This year’s marking of the 40th anniversary Roe v. Wade included, naturally, much regret over the growing death toll caused by the scourge of abortion. The number is now over 55 million. That’s 55 million abortions of children who never became Americans.
That number, however, doesn’t begin to do justice to the total loss. 40 years of Roe v. Wade now equates to the loss of multiple generations of Americans, thus producing an even worse multiplier effect, one that must be considered in counting up the casualties. Think about it:
A huge number of those 55 million would have gone on to have their own children. Those aborted in 1973, would be 40 years old this year. Some of them would even have grandchildren.
In fact, just imagine—a conservative estimate—if those 55 million abortions had all been born, and, in turn, had each produced, on average, just one or two or three or four descendants. If that had happened, there would be another 100 to 200 million Americans right now.
To be sure, there are some secular progressives who, believe it or not, don’t think of that loss as a bad thing. They hear those numbers and picture mostly negatives: overpopulation, a drain on the environment, more polluters, a further depletion of precious natural resources, more mouths to redistribute income to, more poverty and deprivation, more kids raised in bad families, and woe upon woe.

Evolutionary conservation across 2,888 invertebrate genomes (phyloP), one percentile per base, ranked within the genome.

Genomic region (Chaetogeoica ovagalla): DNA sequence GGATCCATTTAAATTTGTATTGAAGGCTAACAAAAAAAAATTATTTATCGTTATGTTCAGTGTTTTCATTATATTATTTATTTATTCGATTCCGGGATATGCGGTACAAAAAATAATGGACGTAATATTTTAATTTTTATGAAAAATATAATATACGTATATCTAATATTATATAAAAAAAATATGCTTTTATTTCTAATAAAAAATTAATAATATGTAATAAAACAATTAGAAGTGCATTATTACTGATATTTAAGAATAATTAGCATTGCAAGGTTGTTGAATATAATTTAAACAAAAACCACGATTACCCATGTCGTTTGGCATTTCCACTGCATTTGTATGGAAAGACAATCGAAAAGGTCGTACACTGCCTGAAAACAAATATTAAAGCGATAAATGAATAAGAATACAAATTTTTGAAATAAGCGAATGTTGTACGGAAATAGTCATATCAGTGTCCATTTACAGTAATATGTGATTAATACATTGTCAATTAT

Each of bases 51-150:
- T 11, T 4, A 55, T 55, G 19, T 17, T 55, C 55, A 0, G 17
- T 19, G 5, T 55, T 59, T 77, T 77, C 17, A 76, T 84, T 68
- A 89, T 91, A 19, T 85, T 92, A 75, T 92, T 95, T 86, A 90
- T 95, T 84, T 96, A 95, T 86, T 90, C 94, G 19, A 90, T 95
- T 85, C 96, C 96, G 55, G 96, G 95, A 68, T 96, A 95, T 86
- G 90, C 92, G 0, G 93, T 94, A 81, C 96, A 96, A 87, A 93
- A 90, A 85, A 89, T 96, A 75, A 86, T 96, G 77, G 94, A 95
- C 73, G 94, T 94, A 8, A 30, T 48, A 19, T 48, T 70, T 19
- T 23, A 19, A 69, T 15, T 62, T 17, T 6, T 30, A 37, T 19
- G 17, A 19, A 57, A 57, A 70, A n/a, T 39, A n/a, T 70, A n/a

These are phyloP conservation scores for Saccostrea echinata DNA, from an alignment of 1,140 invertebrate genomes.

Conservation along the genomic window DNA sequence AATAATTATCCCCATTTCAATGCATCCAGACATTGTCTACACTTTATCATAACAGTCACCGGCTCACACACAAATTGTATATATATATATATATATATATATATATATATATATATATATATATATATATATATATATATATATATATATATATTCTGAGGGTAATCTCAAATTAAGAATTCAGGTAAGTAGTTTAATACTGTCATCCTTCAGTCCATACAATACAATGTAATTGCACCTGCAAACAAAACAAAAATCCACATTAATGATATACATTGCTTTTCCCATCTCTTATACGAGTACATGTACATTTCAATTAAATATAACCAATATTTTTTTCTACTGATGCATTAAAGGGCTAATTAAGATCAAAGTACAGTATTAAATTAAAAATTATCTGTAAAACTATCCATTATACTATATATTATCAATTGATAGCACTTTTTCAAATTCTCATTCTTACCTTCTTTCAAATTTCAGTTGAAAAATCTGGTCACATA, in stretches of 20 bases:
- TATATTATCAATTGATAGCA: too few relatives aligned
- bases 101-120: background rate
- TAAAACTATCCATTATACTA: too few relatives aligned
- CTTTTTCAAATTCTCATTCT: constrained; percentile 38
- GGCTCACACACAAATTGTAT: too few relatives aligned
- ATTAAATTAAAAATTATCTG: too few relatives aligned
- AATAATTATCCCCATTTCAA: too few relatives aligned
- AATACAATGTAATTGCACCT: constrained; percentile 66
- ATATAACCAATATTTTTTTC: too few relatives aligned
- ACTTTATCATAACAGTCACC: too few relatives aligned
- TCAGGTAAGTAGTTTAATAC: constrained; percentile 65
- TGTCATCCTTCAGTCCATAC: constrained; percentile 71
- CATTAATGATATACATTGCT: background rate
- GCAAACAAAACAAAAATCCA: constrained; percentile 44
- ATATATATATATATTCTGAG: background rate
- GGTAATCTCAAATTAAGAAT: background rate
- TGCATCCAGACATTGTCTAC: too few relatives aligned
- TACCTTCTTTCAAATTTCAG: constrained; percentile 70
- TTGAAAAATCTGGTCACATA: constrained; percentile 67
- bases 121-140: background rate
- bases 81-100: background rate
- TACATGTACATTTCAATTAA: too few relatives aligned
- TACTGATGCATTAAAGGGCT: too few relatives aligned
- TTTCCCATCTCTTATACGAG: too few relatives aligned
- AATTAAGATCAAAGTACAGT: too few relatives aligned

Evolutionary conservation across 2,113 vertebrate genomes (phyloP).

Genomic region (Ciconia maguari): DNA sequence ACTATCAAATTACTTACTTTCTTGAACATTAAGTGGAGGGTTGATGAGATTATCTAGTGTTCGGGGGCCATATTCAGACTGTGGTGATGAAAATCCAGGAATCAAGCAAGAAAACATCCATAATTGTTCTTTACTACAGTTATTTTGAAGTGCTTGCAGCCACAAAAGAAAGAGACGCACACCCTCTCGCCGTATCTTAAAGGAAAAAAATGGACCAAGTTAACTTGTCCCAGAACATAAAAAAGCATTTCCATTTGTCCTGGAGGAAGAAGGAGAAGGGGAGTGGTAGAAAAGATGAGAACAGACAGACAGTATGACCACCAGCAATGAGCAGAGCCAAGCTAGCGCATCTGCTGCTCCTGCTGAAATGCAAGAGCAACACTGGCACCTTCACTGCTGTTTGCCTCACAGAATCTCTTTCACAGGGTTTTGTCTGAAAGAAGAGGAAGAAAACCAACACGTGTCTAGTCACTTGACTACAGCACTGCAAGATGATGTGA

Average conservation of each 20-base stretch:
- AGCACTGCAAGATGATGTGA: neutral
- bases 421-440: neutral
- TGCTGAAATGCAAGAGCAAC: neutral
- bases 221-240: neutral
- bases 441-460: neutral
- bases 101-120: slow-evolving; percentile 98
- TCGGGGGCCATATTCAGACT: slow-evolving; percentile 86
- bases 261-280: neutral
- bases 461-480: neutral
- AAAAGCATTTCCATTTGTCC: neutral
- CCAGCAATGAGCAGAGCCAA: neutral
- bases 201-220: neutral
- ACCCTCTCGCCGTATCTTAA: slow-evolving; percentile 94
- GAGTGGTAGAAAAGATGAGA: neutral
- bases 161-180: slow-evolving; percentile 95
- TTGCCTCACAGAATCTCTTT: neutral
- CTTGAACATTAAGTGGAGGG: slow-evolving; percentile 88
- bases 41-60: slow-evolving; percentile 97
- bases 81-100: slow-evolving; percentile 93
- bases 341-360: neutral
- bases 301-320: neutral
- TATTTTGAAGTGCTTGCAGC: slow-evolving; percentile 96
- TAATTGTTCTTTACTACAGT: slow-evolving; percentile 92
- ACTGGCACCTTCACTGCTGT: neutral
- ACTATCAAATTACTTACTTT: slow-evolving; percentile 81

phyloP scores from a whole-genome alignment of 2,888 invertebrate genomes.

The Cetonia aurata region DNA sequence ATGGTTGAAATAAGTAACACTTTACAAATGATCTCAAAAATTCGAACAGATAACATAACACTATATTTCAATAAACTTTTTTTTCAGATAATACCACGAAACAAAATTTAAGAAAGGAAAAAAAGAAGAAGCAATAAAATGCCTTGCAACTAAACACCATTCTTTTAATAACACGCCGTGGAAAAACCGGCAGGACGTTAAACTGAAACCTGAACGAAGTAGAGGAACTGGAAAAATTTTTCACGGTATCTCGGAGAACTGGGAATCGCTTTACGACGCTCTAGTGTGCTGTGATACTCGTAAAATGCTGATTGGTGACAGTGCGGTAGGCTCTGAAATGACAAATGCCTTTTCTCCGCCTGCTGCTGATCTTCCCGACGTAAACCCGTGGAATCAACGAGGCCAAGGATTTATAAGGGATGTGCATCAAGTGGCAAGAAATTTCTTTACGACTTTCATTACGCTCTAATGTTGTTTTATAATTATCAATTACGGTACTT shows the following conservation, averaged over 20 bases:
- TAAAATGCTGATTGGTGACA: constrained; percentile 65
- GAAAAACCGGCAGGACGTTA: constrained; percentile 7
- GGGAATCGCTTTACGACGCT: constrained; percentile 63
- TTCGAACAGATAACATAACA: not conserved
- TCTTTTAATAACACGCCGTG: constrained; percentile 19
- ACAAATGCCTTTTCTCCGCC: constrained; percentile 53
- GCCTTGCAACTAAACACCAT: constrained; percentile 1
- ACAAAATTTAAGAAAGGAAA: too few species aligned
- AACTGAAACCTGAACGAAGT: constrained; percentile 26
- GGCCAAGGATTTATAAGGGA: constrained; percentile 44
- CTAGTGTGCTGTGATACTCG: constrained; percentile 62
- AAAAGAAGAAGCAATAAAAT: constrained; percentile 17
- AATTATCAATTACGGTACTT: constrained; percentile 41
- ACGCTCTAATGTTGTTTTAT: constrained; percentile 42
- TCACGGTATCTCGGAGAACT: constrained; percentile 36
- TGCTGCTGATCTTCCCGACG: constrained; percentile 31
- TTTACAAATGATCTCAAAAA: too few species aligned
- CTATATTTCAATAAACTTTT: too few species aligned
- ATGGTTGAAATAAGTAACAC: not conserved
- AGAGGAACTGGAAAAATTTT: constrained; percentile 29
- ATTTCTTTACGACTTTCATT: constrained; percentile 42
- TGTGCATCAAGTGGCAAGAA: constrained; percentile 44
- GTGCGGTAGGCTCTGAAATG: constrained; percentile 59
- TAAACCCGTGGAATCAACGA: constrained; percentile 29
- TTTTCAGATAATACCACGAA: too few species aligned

But I prefer more optimistic thinking.
Try to picture, try to imagine, the faces and personalities of those missing Americans. Which entertainers or musicians or actors were never born? Which politicians? Which NFL or Major League Baseball or NBA or NHL players? Which Olympians? Which writers and scientists and poets and civil-rights leaders? Which Nobel or Pulitzer winners? Which researcher, perhaps, who might be on the cusp of a cure for AIDS or breast cancer?
Well, those people don’t exist. This is the Death Culture. It kills. Roe v. Wade has had a lethal multiplier effect that literally only God alone can fathom.
For Catholic Exchange and Ave Maria Radio, I’m Paul Kengor.